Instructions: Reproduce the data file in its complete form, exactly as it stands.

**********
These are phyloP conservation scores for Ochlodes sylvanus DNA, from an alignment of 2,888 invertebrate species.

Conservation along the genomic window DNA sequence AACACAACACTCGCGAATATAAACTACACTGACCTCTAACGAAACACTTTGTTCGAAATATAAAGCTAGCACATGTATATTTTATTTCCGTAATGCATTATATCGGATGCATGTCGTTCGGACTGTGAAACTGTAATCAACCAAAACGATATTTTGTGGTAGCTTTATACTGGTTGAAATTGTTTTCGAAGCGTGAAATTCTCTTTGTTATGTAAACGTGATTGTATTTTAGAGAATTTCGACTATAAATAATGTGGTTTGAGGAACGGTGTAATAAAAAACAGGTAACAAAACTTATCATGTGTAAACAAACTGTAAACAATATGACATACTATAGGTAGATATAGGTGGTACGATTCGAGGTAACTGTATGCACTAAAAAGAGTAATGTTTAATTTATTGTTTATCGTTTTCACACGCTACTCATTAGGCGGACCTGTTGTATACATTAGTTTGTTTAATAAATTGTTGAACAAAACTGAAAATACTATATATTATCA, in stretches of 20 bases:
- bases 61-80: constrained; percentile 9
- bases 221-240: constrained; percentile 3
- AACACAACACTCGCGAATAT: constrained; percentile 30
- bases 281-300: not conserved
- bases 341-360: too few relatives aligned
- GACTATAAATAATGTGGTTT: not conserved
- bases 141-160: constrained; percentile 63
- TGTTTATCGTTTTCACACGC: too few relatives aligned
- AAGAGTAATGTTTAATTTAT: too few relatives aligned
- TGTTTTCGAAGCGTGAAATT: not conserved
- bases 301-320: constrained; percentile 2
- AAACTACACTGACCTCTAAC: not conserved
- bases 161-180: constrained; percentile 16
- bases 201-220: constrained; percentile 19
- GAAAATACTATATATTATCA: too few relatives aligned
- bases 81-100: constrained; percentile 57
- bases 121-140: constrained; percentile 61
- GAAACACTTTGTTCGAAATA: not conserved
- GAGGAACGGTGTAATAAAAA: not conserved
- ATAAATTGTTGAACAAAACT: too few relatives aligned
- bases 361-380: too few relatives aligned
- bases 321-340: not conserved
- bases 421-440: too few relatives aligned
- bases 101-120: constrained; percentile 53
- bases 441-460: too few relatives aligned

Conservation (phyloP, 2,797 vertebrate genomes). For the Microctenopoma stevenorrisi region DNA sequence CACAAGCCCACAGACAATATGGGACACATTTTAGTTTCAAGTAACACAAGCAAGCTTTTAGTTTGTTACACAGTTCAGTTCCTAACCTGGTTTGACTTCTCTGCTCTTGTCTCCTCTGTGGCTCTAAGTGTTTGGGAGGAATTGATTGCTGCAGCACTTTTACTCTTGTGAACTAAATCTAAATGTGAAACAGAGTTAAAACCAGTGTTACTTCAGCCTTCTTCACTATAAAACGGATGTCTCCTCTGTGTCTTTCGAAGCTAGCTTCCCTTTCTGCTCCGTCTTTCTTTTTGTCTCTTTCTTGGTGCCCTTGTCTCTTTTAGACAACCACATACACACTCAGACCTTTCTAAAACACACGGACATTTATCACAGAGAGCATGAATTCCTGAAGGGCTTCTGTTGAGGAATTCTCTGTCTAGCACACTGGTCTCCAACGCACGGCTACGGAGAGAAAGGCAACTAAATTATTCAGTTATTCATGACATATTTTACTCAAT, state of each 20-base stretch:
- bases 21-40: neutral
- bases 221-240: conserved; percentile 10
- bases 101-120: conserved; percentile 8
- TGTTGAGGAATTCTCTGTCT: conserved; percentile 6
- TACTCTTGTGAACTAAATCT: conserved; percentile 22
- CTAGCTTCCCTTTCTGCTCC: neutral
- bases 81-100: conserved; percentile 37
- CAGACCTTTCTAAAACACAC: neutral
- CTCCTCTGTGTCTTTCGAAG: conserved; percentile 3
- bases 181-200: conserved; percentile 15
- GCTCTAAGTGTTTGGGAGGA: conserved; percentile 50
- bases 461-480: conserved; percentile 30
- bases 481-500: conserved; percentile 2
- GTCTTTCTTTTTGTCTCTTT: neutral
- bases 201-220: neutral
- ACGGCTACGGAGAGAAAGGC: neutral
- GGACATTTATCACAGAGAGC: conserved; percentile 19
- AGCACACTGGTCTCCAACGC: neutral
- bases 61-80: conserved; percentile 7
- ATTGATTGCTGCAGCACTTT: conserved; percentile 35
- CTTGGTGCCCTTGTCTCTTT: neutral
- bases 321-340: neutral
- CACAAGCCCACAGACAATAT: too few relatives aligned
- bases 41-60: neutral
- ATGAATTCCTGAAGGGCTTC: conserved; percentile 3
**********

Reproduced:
These are phyloP conservation scores for Ochlodes sylvanus DNA, from an alignment of 2,888 invertebrate species.

Conservation along the genomic window DNA sequence AACACAACACTCGCGAATATAAACTACACTGACCTCTAACGAAACACTTTGTTCGAAATATAAAGCTAGCACATGTATATTTTATTTCCGTAATGCATTATATCGGATGCATGTCGTTCGGACTGTGAAACTGTAATCAACCAAAACGATATTTTGTGGTAGCTTTATACTGGTTGAAATTGTTTTCGAAGCGTGAAATTCTCTTTGTTATGTAAACGTGATTGTATTTTAGAGAATTTCGACTATAAATAATGTGGTTTGAGGAACGGTGTAATAAAAAACAGGTAACAAAACTTATCATGTGTAAACAAACTGTAAACAATATGACATACTATAGGTAGATATAGGTGGTACGATTCGAGGTAACTGTATGCACTAAAAAGAGTAATGTTTAATTTATTGTTTATCGTTTTCACACGCTACTCATTAGGCGGACCTGTTGTATACATTAGTTTGTTTAATAAATTGTTGAACAAAACTGAAAATACTATATATTATCA, in stretches of 20 bases:
- bases 61-80: constrained; percentile 9
- bases 221-240: constrained; percentile 3
- AACACAACACTCGCGAATAT: constrained; percentile 30
- bases 281-300: not conserved
- bases 341-360: too few relatives aligned
- GACTATAAATAATGTGGTTT: not conserved
- bases 141-160: constrained; percentile 63
- TGTTTATCGTTTTCACACGC: too few relatives aligned
- AAGAGTAATGTTTAATTTAT: too few relatives aligned
- TGTTTTCGAAGCGTGAAATT: not conserved
- bases 301-320: constrained; percentile 2
- AAACTACACTGACCTCTAAC: not conserved
- bases 161-180: constrained; percentile 16
- bases 201-220: constrained; percentile 19
- GAAAATACTATATATTATCA: too few relatives aligned
- bases 81-100: constrained; percentile 57
- bases 121-140: constrained; percentile 61
- GAAACACTTTGTTCGAAATA: not conserved
- GAGGAACGGTGTAATAAAAA: not conserved
- ATAAATTGTTGAACAAAACT: too few relatives aligned
- bases 361-380: too few relatives aligned
- bases 321-340: not conserved
- bases 421-440: too few relatives aligned
- bases 101-120: constrained; percentile 53
- bases 441-460: too few relatives aligned

Conservation (phyloP, 2,797 vertebrate genomes). For the Microctenopoma stevenorrisi region DNA sequence CACAAGCCCACAGACAATATGGGACACATTTTAGTTTCAAGTAACACAAGCAAGCTTTTAGTTTGTTACACAGTTCAGTTCCTAACCTGGTTTGACTTCTCTGCTCTTGTCTCCTCTGTGGCTCTAAGTGTTTGGGAGGAATTGATTGCTGCAGCACTTTTACTCTTGTGAACTAAATCTAAATGTGAAACAGAGTTAAAACCAGTGTTACTTCAGCCTTCTTCACTATAAAACGGATGTCTCCTCTGTGTCTTTCGAAGCTAGCTTCCCTTTCTGCTCCGTCTTTCTTTTTGTCTCTTTCTTGGTGCCCTTGTCTCTTTTAGACAACCACATACACACTCAGACCTTTCTAAAACACACGGACATTTATCACAGAGAGCATGAATTCCTGAAGGGCTTCTGTTGAGGAATTCTCTGTCTAGCACACTGGTCTCCAACGCACGGCTACGGAGAGAAAGGCAACTAAATTATTCAGTTATTCATGACATATTTTACTCAAT, state of each 20-base stretch:
- bases 21-40: neutral
- bases 221-240: conserved; percentile 10
- bases 101-120: conserved; percentile 8
- TGTTGAGGAATTCTCTGTCT: conserved; percentile 6
- TACTCTTGTGAACTAAATCT: conserved; percentile 22
- CTAGCTTCCCTTTCTGCTCC: neutral
- bases 81-100: conserved; percentile 37
- CAGACCTTTCTAAAACACAC: neutral
- CTCCTCTGTGTCTTTCGAAG: conserved; percentile 3
- bases 181-200: conserved; percentile 15
- GCTCTAAGTGTTTGGGAGGA: conserved; percentile 50
- bases 461-480: conserved; percentile 30
- bases 481-500: conserved; percentile 2
- GTCTTTCTTTTTGTCTCTTT: neutral
- bases 201-220: neutral
- ACGGCTACGGAGAGAAAGGC: neutral
- GGACATTTATCACAGAGAGC: conserved; percentile 19
- AGCACACTGGTCTCCAACGC: neutral
- bases 61-80: conserved; percentile 7
- ATTGATTGCTGCAGCACTTT: conserved; percentile 35
- CTTGGTGCCCTTGTCTCTTT: neutral
- bases 321-340: neutral
- CACAAGCCCACAGACAATAT: too few relatives aligned
- bases 41-60: neutral
- ATGAATTCCTGAAGGGCTTC: conserved; percentile 3